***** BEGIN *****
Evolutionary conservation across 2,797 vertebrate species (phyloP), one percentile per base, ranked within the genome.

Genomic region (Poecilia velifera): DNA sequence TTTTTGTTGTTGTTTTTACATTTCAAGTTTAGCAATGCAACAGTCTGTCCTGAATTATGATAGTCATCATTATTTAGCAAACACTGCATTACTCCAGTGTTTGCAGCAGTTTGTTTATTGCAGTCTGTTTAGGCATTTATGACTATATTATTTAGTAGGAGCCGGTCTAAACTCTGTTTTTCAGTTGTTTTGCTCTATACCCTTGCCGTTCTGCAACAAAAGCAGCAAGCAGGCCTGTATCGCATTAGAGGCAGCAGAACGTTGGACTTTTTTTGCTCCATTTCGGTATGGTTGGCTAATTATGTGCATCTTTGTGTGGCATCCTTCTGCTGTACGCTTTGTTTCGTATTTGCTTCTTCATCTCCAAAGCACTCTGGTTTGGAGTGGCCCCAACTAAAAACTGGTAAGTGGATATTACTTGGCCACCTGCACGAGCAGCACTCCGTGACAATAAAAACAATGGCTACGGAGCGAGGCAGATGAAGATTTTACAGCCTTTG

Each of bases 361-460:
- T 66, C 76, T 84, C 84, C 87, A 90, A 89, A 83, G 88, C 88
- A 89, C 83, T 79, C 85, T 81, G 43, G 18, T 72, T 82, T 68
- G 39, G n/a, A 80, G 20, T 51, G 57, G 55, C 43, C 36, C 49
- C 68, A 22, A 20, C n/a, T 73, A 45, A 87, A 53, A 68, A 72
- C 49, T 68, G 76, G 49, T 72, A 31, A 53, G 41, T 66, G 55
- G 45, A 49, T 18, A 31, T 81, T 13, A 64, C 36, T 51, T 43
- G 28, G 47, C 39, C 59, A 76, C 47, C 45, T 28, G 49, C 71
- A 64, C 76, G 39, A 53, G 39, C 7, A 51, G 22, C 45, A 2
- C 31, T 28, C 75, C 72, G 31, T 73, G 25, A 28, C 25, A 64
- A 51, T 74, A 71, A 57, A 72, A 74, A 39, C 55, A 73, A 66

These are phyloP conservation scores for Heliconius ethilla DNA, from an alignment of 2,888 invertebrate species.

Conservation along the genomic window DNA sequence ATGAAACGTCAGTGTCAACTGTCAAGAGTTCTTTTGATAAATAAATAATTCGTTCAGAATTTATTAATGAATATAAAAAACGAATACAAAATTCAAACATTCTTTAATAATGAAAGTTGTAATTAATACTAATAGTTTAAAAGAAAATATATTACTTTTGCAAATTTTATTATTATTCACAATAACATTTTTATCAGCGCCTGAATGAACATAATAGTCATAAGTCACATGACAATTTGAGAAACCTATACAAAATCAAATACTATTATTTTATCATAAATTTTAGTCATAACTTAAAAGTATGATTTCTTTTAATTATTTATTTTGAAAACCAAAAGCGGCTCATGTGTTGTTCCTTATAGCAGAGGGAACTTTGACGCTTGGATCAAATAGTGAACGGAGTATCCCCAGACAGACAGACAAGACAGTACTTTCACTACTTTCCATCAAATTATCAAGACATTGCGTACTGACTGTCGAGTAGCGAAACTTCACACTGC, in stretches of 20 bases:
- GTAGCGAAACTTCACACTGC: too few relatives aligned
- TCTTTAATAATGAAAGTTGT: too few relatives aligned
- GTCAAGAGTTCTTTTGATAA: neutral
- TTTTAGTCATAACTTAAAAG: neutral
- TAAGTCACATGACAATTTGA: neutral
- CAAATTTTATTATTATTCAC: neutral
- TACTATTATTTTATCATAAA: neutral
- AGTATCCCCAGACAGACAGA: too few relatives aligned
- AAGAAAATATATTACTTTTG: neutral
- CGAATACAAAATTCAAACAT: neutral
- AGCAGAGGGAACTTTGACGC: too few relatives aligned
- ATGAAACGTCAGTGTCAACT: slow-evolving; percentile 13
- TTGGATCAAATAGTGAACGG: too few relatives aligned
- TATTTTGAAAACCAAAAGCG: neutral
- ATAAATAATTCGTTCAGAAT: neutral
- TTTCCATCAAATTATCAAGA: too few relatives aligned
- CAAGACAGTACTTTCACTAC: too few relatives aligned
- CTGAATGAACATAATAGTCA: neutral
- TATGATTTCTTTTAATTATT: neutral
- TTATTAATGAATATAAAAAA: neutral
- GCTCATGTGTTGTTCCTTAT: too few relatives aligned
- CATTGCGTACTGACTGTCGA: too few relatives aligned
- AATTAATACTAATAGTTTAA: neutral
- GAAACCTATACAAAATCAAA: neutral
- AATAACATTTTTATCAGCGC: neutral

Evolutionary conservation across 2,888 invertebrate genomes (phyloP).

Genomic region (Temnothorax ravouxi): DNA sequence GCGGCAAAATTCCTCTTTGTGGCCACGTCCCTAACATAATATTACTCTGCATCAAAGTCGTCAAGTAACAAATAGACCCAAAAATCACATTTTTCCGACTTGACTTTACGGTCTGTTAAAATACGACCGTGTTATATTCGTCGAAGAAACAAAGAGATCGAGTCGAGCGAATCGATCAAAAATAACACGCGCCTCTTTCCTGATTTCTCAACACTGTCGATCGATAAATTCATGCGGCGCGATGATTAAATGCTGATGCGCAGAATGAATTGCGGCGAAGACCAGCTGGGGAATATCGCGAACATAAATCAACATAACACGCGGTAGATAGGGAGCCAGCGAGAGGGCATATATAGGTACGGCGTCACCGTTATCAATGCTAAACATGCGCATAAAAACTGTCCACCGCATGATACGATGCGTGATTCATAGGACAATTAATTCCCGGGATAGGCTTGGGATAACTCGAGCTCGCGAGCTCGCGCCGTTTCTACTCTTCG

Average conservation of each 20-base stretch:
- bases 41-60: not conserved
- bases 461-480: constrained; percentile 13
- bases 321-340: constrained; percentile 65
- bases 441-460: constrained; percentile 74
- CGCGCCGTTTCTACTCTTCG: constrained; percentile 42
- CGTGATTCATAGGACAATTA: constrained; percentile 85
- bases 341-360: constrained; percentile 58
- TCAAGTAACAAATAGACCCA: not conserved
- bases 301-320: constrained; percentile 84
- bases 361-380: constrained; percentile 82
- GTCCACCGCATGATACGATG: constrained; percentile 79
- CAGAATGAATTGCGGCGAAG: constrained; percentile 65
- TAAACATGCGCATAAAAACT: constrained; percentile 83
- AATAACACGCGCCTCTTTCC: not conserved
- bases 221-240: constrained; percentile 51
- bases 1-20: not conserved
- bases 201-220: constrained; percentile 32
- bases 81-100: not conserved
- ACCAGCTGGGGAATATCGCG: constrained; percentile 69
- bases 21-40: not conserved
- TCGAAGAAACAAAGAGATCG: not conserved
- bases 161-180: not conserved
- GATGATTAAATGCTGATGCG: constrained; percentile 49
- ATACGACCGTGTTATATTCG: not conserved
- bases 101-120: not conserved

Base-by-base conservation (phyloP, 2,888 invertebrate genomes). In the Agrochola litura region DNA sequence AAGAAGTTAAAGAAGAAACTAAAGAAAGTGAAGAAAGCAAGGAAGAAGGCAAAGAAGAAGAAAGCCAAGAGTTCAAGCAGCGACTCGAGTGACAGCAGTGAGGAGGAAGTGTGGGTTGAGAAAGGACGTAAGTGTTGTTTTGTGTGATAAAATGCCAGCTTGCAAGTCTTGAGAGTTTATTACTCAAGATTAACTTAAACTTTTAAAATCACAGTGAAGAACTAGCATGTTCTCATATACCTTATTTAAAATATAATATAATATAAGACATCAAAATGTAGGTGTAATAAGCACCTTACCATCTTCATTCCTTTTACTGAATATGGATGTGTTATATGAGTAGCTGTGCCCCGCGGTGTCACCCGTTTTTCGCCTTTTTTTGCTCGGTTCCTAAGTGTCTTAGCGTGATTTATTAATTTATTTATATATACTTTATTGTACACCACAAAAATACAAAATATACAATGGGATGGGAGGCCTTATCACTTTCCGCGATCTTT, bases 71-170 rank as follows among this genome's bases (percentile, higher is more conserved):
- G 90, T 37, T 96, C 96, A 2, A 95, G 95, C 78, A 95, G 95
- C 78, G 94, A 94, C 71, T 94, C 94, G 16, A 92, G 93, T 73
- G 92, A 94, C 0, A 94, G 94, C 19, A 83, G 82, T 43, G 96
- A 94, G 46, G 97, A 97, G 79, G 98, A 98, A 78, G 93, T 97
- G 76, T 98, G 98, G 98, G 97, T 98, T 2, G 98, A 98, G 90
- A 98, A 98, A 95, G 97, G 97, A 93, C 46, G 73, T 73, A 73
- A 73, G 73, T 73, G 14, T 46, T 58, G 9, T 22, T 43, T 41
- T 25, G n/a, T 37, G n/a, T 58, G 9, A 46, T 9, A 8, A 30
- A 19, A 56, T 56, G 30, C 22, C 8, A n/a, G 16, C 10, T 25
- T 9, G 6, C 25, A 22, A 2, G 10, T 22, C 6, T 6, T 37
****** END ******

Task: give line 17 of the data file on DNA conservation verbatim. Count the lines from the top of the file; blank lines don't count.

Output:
- TCTTTAATAATGAAAGTTGT: too few relatives aligned